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5 hours ago, Fair Dinkum said:

I rest my case...

Your honor, I move for dismissal as learned counsel has rested without presenting a credible case. 

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20 minutes ago, JustAnAustralian said:

If the church believes that following certain commandments are necessary for salvation, then wouldn't it be morally wrong to NOT tell them?

Teaching them that they believe it is the best way is one thing. Leaving no room for doubt, admitting no possibility of error, allowing no other dignified or socially acceptable path, and then doing all that to secure commitments from children, is another thing.

Edited by Meadowchik
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33 minutes ago, Calm said:

Children are taught everything from infancy, how can they make an independent choice based on that premise? All behaviour would be determined. 
 

Is that only wrong when it comes to religion?  They are taught that school is good for them, are forced to go, pay school fees or get their parents to.  Can they make an independent choice whether or not they want to go to college at age 18?

Certainly not. 

College is a another--though much, much broader--example, when it is presented as the only correct way to proceed in life. In my own case, it was church and college--and not just any college but BYU Provo--which were presented as my only viable choices. 

Some parents and communities are more mindful that their children might better adapt in a path different from their own choices or ideals. Parents and communities can differ in how well they prepare their children to be autonomous. It starts in infancy.

 

 

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16 hours ago, The Nehor said:

......................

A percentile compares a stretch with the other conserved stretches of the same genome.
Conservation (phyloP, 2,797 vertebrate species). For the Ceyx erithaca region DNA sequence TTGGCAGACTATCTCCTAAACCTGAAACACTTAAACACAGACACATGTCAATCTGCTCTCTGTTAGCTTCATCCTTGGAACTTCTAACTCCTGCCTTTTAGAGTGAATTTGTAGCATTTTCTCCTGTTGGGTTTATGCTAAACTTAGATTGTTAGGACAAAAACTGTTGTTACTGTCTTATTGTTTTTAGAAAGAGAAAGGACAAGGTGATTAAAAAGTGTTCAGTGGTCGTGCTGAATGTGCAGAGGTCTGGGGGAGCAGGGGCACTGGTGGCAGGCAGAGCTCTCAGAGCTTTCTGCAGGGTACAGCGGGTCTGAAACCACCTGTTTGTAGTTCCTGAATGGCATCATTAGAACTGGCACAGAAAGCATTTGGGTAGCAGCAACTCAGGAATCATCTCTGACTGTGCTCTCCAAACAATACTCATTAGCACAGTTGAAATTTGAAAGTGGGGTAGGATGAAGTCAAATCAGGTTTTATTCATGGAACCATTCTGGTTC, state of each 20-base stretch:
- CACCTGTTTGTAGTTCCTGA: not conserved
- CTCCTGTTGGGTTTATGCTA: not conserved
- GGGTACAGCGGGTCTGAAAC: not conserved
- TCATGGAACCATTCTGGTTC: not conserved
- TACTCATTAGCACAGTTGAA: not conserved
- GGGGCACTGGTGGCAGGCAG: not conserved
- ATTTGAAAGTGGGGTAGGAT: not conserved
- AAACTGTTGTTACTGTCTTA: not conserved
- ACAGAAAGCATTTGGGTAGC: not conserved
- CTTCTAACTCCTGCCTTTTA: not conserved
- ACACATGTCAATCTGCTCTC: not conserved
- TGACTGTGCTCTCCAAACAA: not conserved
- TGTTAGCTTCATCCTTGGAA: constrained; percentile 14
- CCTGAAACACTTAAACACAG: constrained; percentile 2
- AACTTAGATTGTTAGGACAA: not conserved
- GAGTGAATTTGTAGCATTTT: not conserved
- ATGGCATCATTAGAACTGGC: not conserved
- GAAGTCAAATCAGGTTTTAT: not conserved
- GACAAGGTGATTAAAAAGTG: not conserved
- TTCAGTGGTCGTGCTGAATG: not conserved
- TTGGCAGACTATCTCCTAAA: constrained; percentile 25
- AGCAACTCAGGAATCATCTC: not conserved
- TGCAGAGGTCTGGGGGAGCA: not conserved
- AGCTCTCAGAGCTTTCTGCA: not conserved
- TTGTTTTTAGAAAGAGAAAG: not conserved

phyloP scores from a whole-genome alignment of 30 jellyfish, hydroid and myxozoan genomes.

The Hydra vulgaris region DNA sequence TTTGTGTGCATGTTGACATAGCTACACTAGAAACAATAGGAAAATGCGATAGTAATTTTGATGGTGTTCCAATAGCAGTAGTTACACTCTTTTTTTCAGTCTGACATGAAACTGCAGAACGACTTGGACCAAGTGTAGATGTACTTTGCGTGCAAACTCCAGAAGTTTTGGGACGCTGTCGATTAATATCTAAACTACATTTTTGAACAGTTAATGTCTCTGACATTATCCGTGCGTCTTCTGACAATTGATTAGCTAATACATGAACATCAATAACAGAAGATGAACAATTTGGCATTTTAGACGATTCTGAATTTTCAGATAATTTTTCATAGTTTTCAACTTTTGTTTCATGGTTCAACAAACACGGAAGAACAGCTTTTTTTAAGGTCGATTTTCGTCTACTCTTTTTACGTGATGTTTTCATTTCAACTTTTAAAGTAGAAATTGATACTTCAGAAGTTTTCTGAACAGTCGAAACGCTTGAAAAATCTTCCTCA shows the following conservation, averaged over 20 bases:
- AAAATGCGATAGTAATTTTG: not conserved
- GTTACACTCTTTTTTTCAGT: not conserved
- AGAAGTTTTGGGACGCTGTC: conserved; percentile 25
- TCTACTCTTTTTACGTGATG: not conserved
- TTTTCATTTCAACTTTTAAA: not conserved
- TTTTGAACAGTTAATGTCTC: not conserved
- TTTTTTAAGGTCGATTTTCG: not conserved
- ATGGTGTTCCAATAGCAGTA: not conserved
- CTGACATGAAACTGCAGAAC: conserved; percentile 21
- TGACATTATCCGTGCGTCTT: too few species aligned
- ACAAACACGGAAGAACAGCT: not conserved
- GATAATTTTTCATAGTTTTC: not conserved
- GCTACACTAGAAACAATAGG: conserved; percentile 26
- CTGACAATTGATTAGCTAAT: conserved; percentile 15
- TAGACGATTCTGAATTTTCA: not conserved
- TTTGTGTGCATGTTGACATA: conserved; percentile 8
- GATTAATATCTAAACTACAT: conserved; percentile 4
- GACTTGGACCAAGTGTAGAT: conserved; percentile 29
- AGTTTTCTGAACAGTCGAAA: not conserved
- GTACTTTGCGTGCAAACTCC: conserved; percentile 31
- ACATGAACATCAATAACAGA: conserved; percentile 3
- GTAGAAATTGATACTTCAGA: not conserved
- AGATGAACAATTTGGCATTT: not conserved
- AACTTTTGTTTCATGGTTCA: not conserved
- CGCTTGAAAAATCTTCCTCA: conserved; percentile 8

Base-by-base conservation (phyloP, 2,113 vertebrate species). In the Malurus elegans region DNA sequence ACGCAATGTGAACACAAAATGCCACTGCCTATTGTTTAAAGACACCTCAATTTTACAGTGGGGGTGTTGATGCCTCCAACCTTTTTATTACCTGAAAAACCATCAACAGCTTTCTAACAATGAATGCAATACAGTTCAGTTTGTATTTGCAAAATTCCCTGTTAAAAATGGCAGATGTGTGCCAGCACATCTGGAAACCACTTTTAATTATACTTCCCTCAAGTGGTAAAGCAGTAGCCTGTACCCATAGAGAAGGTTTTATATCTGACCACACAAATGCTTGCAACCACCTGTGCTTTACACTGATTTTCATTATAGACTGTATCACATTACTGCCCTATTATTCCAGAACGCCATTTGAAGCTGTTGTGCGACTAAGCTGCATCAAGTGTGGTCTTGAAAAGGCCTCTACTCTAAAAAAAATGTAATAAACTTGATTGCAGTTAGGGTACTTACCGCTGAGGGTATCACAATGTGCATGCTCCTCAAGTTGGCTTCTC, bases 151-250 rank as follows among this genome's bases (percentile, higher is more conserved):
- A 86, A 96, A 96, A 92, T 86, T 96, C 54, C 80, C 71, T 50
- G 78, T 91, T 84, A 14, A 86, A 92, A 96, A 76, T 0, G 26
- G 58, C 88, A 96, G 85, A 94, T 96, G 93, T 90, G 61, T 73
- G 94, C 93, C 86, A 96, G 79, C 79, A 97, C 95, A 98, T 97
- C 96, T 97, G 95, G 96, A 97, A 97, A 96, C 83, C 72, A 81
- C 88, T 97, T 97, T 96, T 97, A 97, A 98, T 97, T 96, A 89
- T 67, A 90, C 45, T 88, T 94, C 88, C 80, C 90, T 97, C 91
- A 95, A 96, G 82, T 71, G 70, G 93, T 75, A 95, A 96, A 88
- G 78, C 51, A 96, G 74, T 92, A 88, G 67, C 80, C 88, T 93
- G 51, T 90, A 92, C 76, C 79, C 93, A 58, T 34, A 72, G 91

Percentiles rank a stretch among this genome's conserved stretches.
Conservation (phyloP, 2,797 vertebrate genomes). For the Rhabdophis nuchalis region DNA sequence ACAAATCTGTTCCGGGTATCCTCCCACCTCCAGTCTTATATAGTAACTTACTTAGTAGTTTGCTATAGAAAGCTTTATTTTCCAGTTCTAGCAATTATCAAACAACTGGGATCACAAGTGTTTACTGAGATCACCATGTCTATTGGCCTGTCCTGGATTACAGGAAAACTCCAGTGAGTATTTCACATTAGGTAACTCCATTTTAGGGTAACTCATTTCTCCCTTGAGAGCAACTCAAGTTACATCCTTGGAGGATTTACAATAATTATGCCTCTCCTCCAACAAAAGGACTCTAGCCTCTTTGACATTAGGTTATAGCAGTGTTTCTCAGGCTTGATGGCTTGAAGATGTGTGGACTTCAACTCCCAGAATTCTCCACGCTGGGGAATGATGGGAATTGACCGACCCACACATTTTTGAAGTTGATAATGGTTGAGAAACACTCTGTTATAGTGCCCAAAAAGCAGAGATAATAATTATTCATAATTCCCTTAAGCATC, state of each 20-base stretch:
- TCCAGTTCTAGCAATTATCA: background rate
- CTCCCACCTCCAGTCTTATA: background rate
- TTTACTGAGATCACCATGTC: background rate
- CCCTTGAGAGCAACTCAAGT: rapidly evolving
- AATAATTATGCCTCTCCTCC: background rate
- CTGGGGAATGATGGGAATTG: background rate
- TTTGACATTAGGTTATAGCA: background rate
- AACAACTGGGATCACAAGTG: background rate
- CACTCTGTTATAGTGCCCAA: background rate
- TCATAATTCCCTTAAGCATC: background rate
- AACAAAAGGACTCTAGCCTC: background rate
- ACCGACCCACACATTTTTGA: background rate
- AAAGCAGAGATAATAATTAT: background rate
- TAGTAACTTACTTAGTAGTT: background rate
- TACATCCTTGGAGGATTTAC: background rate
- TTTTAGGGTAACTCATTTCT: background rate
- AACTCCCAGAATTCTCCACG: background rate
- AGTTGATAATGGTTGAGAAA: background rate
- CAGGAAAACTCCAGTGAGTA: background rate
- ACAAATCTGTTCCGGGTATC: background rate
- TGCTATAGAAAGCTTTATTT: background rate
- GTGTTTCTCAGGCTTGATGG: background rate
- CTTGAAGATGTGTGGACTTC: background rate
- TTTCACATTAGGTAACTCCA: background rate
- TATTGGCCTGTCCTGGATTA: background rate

When you pay your electric bill did that money come from your wages? Your income tax refund? The money you pulled out of your portfolio? Was it from your current job or the job before it? Money is fungible and one dollar is the same as another so once you throw them into the pot it doesn’t much matter where it came from................................

Yes, the money is fungible, but that is not the true issue.  The only real question is How do we manage the money?  If, instead of simply putting all the money into a checking account from which all bills are paid, we put the money into an investment account and pay our bills from the interest or capital gains (thus keeping the principal), we are exercising wisdom in maximizing the value of the principal.  Jesus made the classic argument in his parable of the Talents (Matt 25:14-30).

In our personal lives, that means it is wise to put aside money for a rainy day, or to invest a small amount each payday for future retirement.  This is as true for private persons as it is for corporations.

When we pay a mortgage on a house, we are slowly gaining equity.  When we pay monthly rent, it is money down the drain.  The difference is stark.  Those who don't understand the difference will naturally find fault with the LDS Church.

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I understand why everyone is talking about money here.  That is not the real issue.  The real issue is power.  I am on the Church side on this, but some do not want the Church to have the power that billions bring or they do not want to belong to a powerful church. It is the last time the Church will be renewed on the earth. It is not to be destroyed again.  Part of this assurance is the getting of power (money).   

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1 hour ago, Robert F. Smith said: